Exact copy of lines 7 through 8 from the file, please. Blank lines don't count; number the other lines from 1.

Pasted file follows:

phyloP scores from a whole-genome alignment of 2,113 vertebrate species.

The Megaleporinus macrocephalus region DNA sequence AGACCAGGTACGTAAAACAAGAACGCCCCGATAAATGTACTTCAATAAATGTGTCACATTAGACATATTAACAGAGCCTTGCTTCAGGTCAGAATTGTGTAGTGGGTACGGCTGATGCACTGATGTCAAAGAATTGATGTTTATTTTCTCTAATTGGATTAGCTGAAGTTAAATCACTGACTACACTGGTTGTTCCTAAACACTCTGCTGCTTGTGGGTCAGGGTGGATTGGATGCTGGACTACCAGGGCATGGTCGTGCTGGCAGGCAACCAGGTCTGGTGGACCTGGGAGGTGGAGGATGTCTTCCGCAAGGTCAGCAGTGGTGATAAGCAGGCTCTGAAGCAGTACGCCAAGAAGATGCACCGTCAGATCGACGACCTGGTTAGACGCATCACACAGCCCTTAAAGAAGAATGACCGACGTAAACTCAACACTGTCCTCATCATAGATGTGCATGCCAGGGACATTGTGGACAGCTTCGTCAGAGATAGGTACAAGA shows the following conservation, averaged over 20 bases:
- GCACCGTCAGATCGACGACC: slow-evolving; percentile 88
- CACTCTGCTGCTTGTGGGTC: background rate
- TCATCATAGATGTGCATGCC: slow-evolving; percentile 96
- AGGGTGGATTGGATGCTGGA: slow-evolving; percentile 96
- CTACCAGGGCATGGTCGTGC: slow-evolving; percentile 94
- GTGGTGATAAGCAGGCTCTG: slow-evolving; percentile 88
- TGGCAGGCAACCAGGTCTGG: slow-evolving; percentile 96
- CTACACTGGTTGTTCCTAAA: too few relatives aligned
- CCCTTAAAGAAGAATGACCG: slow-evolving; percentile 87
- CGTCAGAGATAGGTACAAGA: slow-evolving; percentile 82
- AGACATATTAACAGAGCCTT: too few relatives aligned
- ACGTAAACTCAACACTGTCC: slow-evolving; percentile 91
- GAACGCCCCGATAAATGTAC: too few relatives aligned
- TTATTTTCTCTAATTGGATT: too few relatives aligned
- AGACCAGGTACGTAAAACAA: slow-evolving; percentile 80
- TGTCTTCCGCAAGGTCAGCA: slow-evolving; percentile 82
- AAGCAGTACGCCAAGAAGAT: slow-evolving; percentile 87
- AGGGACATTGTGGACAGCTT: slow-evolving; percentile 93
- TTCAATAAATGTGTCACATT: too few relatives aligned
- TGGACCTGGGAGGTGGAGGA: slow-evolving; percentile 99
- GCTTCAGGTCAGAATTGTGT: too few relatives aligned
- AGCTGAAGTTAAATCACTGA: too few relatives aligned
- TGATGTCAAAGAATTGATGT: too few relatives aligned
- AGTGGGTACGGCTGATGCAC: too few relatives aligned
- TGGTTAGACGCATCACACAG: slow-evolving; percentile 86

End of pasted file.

- CTACCAGGGCATGGTCGTGC: slow-evolving; percentile 94
- GTGGTGATAAGCAGGCTCTG: slow-evolving; percentile 88